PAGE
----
October 21, 2019

October 21, 2019

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Does An Attorney's Fee Clause Survive Contract Rescission?

When a party is allowed to rescind a contract, the contract is quite literally torn up.  Thus, Section 1688 of the California Civil Code provides "A contract is extinguished by its rescission".  If a contract is extinguished by rescission, it would seem that all of its provisions, including a prevailing party attorney's fee clause, would be extinguished.  According to a California Court of Appeal decision handed down yesterday, that isn't necessarily the case. 

The case involved a suit by a tenant and a guarantor (Paul Orozco) against a landlord for fraud.  The tenant won an award of compensatory damages on its fraud claim and Paul Orozco succeeded in rescinding his guaranty of the lease.  Although the guaranty included an attorney's fee clause, the trial court declined to award Orozco his fees.  The Court of Appeal disagreed:

"The guaranty includes a provision entitling a prevailing party in 'an action against the other arising out of or in connection with this Guaranty' the right to 'recover from the other attorneys’ fees and costs, including collection costs incurred.' This expansive language, which applies to any prevailing party (unlike the unilateral language of the lease’s attorney’s fee provision) is sufficient to encompass Orozco’s fraud action and rescission remedy. (Lerner v. Ward (1993) 13 Cal.App.4th 155, 159–161 [clause allowing fees in any action or proceeding arising out of the agreement includes a fraud action arising out of the agreement].)  As discussed above, Orozco is entitled to rescind the guaranty as to Vornado [the initial lessor]. He has therefore prevailed in an action arising from the guaranty and is entitled to attorney’s fees incurred in connection with his action related to the guaranty."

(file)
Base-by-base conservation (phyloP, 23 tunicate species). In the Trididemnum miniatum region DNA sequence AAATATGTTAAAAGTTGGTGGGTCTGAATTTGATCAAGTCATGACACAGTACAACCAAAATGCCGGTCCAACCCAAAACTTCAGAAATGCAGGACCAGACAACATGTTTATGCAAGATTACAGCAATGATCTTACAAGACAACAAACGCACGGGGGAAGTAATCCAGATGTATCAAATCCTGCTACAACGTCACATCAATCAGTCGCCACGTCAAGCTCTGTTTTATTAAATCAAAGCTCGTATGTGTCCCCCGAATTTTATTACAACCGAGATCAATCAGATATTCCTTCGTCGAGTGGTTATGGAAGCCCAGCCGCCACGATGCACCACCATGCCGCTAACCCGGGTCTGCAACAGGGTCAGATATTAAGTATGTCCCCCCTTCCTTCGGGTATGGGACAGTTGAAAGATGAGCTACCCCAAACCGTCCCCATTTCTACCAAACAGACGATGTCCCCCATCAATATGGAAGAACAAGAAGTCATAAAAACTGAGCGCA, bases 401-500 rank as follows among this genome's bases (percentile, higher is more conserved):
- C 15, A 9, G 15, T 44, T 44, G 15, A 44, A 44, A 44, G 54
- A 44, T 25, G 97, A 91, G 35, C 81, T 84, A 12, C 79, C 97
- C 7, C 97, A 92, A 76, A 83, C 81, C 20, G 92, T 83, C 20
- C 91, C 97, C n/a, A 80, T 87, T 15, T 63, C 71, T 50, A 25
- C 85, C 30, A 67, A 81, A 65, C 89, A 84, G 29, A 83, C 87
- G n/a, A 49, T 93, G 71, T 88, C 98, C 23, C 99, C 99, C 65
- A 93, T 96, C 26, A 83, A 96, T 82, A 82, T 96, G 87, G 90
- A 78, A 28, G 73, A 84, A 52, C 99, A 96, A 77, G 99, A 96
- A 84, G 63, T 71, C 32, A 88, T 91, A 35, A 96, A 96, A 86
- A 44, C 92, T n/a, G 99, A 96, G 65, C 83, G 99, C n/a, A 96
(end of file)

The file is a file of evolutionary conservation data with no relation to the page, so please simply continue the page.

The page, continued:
Orozco v. WPV San Jose, LLC, Cal. Ct. Appeal Case No. H044014 (June 17, 2019).  The Court does not address the apparent inconsistency of rescinding a contract while enforcing a provision of that contract.

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About this Author

Keith Paul Bishop, Corporate Transactions Lawyer, finance securities attorney, Allen Matkins Law Firm

Keith Paul Bishop is a partner in Allen Matkins' Corporate and Securities practice group, and works out of the Orange County office. He represents clients in a wide range of corporate transactions, including public and private securities offerings of debt and equity, mergers and acquisitions, proxy contests and tender offers, corporate governance matters and federal and state securities laws (including the Sarbanes-Oxley Act of 2002 and the Dodd-Frank Act), investment adviser, financial services regulation, and California administrative law. He regularly advises clients...